Catch Fish with
For anyone unfamiliar with the site always check the FRESHWATER, SALTWATER and TACK-TICS pages. The Saltwater page now extends back as a record of over several years of (mostly) sea fishing and may be a useful guide as to when to fish. The Freshwater stuff is also up to date now. I keep adding to both. These pages are effectively my diary and the latest will usually be about fishing in the previous day or two. As you see I also add the odd piece from my friends and correspondents if I've not been doing much. The Tactics pages which are chiefly 'how I do it' plus a bit of science are also updated regularly and (I think) worth a read (the earlier ones are mostly tackle and 'how to do it' stuff).
After a week of fairly blustery weather the forecast was for a relatively calm morning so I decided that it might be worth trying a spot of free-lining for bass. Of course it doesn't HAVE to be FLAT calm but a stiff onshore or longshore breeze combined with weed in the water can make it pretty uncomfortable and difficult to keep in touch with a virtually weightless bait. I checked the tide tables and the surf predictions for my local spots and set the alarm clock so that I could get started before first light.
I took two spinning rods with me. One was the old 4Surespin armed with 30lb Whiplash a shortish trace of 20lb, clear Amnesia and a 6/0 Varivas Circle hook snelled to the end of the trace. My bait was a side of mackerel lightly hooked through the thin end of the fillet. The other rod was my Teklon, with its Mitchell reel, 15lb Nanofil and a Pearl Evo Redgill - just in case!!!. I hiked along to the spot I intended fishing and was joined by another angler who was going to spin in the same area. After the fifteen minute walk we began to fish. I dumped the spare rod and my bag on a high, dry rock, flicked the mackerel bait out a few yards into the darkness and sat holding the rod with the bale arm open. For half an hour or so neither of us had a bite. A couple of times I had to retreat up the shore as the small but splashy waves began to wet my jacket.
By now the first light was beginning to show in the east so in the absence of a bite I decided to walk back and try a gulley about half way to the car. Wrong! When I got to the intended spot I found a photographer had beaten me to it. His camera, on its tripod, was focussed on exactly where I'd intended fishing. Bugger! I plodded on looking for another suitable bait fishing place. I was almost back to the cliff path when I came across a nice little strip of gritty sand. The edge of the sea, roiled by a half metre swell, was lined with a border of loose kelp but the weed only extended half-a-rod's length out. I put the gear well above the reach of the tide, walked to the sea and lobbed the mackerel fillet out five metres or so into the murky water. Now I stood with the little waves breaking over the feet of my waders holding the line above the swell. It was pretty easy fishing because there was little or no wind to tug at the braid.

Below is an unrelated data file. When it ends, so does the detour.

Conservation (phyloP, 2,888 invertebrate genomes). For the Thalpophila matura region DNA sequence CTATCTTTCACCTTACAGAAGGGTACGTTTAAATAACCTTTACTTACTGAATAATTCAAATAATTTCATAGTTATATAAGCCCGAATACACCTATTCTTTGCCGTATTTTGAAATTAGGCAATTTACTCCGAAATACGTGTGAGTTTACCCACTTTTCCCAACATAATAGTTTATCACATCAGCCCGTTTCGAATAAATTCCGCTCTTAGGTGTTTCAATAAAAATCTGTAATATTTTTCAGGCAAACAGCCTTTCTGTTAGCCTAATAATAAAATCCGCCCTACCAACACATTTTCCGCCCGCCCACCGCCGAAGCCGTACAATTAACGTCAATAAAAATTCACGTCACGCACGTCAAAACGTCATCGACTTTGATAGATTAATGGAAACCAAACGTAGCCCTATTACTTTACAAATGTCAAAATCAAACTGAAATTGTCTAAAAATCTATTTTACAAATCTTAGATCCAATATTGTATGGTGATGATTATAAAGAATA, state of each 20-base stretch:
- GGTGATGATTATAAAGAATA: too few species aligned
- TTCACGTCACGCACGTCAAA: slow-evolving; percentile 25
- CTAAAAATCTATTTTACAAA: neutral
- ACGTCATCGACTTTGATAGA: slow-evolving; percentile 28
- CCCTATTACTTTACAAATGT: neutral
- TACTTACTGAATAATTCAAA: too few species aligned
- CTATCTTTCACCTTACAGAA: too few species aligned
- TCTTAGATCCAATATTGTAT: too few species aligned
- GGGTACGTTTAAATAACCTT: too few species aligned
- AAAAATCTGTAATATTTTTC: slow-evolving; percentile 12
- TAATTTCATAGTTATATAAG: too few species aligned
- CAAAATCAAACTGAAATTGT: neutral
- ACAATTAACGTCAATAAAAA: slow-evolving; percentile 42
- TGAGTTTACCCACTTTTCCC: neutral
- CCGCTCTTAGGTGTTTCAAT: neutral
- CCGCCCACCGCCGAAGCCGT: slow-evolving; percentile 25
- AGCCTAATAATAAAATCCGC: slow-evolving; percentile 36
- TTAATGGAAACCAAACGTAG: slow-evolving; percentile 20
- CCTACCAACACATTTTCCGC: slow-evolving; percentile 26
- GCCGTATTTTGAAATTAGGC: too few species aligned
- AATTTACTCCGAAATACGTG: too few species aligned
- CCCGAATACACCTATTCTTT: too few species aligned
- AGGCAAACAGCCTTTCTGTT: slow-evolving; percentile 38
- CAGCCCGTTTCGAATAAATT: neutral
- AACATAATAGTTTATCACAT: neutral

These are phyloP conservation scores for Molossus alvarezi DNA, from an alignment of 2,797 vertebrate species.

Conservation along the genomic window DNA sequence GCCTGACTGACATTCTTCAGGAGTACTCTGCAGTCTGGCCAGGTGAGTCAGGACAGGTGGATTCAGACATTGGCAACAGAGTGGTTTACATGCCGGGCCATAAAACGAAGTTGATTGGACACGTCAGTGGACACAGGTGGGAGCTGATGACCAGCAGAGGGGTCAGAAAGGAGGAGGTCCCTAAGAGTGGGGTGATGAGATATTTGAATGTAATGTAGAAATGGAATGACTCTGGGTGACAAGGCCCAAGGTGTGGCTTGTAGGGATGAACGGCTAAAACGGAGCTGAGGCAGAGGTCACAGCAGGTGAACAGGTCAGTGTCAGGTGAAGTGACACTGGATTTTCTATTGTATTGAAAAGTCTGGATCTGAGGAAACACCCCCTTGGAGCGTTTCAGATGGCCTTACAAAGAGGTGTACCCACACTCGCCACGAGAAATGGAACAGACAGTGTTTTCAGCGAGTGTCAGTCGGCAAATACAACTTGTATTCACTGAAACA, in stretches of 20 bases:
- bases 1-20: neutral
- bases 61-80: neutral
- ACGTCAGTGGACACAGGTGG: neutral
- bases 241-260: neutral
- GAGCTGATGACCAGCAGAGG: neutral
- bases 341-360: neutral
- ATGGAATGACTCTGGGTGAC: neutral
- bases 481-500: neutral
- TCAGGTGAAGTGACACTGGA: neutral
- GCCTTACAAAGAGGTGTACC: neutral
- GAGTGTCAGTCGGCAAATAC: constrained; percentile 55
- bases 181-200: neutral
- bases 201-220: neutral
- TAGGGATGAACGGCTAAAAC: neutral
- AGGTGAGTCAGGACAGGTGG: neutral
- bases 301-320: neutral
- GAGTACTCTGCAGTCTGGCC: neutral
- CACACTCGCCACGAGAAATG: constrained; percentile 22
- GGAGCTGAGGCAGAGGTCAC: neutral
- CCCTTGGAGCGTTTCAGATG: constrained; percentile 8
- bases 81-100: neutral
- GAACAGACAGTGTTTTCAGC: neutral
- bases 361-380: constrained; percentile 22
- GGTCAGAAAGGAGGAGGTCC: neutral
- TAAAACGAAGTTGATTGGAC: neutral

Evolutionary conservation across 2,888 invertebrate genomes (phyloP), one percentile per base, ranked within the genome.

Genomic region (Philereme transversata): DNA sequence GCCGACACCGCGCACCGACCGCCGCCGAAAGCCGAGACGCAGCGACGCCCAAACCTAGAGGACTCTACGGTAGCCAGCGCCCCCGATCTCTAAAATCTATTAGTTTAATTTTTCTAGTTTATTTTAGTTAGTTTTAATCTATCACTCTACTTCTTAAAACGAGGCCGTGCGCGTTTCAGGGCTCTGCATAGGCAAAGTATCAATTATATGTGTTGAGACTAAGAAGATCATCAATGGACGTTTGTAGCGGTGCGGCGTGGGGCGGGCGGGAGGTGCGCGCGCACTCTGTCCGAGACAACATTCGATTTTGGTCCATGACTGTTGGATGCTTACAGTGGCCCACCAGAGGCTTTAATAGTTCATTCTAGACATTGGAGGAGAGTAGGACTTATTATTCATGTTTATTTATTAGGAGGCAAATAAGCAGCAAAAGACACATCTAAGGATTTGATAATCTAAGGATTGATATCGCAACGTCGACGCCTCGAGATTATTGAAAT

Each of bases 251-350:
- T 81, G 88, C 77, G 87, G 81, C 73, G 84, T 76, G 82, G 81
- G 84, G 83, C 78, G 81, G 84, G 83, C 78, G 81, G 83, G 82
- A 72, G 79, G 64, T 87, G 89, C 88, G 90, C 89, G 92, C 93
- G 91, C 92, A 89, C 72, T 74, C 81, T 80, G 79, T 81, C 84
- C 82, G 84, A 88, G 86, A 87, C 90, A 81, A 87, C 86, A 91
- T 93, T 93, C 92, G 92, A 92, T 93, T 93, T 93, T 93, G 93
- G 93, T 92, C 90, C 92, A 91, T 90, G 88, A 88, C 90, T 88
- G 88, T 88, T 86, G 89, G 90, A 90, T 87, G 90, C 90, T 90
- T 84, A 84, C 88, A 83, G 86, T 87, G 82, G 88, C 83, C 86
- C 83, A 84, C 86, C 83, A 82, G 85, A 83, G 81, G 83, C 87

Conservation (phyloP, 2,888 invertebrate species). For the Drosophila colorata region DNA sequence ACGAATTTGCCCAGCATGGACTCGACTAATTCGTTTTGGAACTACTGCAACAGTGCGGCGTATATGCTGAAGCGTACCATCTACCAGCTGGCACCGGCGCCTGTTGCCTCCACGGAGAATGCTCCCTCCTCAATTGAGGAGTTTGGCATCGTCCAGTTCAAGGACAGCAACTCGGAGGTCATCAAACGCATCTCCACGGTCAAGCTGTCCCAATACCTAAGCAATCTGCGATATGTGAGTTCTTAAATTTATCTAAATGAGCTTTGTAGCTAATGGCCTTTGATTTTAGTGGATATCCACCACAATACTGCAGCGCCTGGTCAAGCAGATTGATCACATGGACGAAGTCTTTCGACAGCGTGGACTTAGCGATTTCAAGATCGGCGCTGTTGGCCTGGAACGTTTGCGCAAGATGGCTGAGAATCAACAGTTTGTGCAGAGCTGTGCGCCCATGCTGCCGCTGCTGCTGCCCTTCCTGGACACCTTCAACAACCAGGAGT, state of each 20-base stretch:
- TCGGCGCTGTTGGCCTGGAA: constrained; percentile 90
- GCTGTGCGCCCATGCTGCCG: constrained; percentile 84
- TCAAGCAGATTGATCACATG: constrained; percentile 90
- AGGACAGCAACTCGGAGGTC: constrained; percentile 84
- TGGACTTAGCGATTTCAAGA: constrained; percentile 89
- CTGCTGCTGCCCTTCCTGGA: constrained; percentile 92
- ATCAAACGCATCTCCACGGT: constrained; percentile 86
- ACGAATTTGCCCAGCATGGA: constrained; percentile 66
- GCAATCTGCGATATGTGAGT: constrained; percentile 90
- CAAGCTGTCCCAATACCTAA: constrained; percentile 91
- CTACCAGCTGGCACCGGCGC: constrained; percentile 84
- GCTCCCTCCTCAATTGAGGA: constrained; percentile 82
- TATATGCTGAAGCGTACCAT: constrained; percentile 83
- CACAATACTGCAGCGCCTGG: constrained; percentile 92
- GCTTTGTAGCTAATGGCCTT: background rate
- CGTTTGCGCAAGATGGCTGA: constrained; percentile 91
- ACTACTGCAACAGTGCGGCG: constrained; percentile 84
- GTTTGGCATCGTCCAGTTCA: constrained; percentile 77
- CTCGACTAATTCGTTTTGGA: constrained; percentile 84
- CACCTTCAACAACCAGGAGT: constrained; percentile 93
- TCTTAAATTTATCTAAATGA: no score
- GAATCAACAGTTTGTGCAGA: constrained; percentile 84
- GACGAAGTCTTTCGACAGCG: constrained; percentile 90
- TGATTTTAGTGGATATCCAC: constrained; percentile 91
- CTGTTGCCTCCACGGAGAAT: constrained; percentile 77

A couple of times I had to tighten the line a little but each time I opened the bale and held the loop of loose braid in my left hand. After perhaps ten minutes I felt a gentle tap on my index finger. Was it drifting weed or could it have been a small fish? No, there it was again, definitely something interested in the bait. As the thought formed in my mind the line began to run through my finger and thumb and coils slipped off the spool. A fish! A bass! As the line went faster and faster I knew that I had a 'customer'. Let it go, five seconds, ten seconds, now the line was pouring out at speed. I dropped the rod tip towards the fish and gently closed the bale arm so as not to alarm the bass with any sudden jerks. Now it was the moment of truth. The rod began to bend as the braid tightened. It was on and the clutch screamed as a good fish hit the accelerator.
My check was set quite tightly but it had no effect on the bass which simply continued on a powerful run out to sea. ten, fifteen, twenty, thirty metres and it was still taking line. Eventually the pressure began to tell and with a series of strong pulls and powerful thrashing swirls I drew the fish closer. Sure enough it was a beauty and when I eventually slid it ashore it measured 79cm and weighed 12.5lb in old money. I stuck my fist into its mouth to remove the hook and after a few pictures I swished it about in the sea until it was strong enough to swim away. Fantastic!
If you have any comments or questions about fish, methods, tactics or 'what have you!' get in touch with me by sending an E-MAIL to - firstname.lastname@example.org